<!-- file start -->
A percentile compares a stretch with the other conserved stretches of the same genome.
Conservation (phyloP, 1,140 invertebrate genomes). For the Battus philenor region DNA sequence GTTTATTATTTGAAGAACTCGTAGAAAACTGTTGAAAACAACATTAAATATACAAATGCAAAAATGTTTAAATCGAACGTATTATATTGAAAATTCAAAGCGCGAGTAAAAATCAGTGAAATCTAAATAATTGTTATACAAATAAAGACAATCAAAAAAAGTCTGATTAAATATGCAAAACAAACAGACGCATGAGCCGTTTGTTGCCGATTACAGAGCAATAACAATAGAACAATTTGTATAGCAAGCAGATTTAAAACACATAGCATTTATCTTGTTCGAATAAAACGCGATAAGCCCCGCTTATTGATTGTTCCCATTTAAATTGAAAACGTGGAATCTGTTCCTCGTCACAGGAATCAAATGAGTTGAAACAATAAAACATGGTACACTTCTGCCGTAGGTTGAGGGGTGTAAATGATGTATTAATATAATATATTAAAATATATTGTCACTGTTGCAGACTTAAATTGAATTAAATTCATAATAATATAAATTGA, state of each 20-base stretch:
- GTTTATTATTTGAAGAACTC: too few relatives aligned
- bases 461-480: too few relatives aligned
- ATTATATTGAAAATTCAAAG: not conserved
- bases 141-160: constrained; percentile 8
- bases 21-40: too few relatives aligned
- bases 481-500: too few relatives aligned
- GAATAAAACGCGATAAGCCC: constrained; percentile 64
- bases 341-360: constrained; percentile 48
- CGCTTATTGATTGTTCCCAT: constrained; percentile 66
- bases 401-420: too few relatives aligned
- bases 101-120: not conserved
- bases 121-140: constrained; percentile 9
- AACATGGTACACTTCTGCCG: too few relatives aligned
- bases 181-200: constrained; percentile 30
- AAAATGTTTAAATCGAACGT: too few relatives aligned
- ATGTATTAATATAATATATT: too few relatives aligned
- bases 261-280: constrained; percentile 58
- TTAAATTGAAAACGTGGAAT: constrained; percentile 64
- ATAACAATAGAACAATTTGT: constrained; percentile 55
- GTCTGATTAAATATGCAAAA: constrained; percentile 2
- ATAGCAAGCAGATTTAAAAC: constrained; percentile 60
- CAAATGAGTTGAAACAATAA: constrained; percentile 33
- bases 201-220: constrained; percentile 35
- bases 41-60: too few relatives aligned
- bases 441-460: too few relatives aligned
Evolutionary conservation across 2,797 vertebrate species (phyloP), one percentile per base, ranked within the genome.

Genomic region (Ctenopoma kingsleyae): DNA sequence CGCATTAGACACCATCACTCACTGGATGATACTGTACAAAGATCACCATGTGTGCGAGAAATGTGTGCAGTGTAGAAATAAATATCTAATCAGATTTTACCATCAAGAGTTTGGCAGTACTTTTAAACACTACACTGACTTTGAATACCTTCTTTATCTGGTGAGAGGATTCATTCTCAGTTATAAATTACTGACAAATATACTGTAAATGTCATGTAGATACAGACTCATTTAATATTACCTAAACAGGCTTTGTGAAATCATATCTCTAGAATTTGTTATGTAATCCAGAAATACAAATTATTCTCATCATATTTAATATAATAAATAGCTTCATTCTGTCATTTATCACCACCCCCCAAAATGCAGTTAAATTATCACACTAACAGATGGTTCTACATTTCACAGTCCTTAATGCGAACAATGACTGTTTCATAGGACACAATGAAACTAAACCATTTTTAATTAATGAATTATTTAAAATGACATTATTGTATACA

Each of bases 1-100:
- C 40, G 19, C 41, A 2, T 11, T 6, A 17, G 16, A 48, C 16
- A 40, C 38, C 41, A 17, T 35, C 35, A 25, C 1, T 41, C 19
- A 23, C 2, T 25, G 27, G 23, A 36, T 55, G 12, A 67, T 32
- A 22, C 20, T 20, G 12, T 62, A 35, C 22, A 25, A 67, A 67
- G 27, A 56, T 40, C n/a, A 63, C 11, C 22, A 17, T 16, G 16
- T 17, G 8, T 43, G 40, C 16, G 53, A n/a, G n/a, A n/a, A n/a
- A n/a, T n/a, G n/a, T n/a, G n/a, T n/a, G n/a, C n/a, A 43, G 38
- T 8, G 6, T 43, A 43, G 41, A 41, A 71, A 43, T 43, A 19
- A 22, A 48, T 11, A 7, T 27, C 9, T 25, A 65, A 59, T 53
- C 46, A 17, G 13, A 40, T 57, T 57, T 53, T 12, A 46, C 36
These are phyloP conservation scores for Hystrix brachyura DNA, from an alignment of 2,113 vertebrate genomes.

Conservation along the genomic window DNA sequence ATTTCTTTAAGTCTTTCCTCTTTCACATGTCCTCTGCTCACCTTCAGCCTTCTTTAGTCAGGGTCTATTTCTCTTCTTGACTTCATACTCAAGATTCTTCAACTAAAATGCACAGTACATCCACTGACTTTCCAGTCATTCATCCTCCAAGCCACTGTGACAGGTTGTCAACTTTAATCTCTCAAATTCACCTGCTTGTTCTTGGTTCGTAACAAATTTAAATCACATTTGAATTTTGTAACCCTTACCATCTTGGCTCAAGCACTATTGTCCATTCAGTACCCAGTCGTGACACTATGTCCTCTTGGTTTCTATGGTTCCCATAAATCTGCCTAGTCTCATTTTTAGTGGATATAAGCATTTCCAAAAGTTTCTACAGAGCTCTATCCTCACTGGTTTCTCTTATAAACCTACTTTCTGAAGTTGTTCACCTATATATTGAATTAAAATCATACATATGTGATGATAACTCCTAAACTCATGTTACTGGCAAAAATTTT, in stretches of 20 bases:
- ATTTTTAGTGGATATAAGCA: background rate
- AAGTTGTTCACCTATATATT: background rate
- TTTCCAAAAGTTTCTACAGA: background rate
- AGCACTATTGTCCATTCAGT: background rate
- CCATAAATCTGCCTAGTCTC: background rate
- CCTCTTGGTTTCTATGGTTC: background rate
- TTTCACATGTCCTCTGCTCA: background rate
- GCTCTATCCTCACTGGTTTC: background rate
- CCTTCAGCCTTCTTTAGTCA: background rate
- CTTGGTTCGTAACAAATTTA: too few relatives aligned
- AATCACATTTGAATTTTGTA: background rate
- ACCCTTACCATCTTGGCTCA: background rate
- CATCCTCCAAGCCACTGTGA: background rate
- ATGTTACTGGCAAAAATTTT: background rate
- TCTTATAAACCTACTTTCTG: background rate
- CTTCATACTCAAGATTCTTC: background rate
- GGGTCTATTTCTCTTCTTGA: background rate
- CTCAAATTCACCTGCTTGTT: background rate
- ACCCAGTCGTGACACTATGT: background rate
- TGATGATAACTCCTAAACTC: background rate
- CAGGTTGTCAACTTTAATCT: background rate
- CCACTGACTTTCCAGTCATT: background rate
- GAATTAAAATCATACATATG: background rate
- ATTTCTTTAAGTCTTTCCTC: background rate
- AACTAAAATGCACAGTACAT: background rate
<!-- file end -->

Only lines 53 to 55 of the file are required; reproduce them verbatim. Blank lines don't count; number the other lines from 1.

- AATCACATTTGAATTTTGTA: background rate
- ACCCTTACCATCTTGGCTCA: background rate
- CATCCTCCAAGCCACTGTGA: background rate